‘He’s my world’: With nearly half of Mississippi’s rural hospitals at risk of closing, families share the human side of what’s at stake

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Loritta Sullivan waits outside of Wayne General Hospital in Waynesboro with tears in her eyes as her son goes through laparoscopic gallbladder surgery. Earlier, she received heart-breaking news that he also has spots on his lungs that are too small for doctors to perform a biopsy to determine if they are cancerous.

Wayne General is the only hospital within 54 miles of the city. The next nearest is Anderson Regional Medical Center in Meridian. If Wayne General wasn’t there, Sullivan’s other option would be to make the more than one-hour trip to Forrest General Hospital in Hattiesburg – 62 miles from her hometown of Waynesboro.

Mississippi has 64 rural hospitals, and 31 of those are at risk of closing, according to a recent report. The state has the highest percentage of at risk rural hospitals in the country. The risks are determined by financial factors raised in an analysis by management and consulting firm Navigant.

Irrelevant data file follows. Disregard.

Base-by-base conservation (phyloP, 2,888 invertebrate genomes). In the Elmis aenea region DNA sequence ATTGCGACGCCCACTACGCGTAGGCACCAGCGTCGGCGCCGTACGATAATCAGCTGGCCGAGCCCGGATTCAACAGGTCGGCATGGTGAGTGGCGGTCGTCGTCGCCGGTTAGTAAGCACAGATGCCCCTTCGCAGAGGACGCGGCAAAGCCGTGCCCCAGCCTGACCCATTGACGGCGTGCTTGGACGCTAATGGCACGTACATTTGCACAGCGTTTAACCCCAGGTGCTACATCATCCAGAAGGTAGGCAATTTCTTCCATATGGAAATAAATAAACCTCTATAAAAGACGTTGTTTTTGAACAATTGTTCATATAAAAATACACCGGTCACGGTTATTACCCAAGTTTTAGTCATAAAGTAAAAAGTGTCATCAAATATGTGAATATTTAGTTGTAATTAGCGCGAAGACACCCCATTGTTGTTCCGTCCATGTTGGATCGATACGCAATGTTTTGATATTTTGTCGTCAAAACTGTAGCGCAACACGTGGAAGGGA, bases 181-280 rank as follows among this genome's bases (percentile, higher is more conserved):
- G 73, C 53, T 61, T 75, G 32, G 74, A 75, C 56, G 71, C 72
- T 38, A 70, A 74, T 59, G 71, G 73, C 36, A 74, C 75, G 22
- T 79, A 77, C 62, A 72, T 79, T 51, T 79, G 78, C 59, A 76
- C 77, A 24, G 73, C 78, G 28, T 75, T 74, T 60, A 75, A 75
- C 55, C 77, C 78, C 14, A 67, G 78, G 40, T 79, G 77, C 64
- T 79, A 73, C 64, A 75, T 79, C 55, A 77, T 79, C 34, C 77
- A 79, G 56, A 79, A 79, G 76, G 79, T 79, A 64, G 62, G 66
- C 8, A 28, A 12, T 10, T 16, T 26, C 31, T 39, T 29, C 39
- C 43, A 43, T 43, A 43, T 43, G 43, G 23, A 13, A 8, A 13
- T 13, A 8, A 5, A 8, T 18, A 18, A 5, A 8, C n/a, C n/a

In this essay, hospital employees, former patients and families of patients from around the state share what their hospitals mean to them and their communities.

Wayne General Hospital – Waynesboro

Loritta Sullivan


Bolivar Medical Center – Cleveland

Lewis Stokes & Tabitha Stokes


The University of Mississippi Medical Center – Grenada

Mary Wright

Merit Health Natchez











Lisa Busby


Franklin County Memorial Hospital – Meadville

Melissa Wheatly


Field Health System – Centreville

Julius Anderson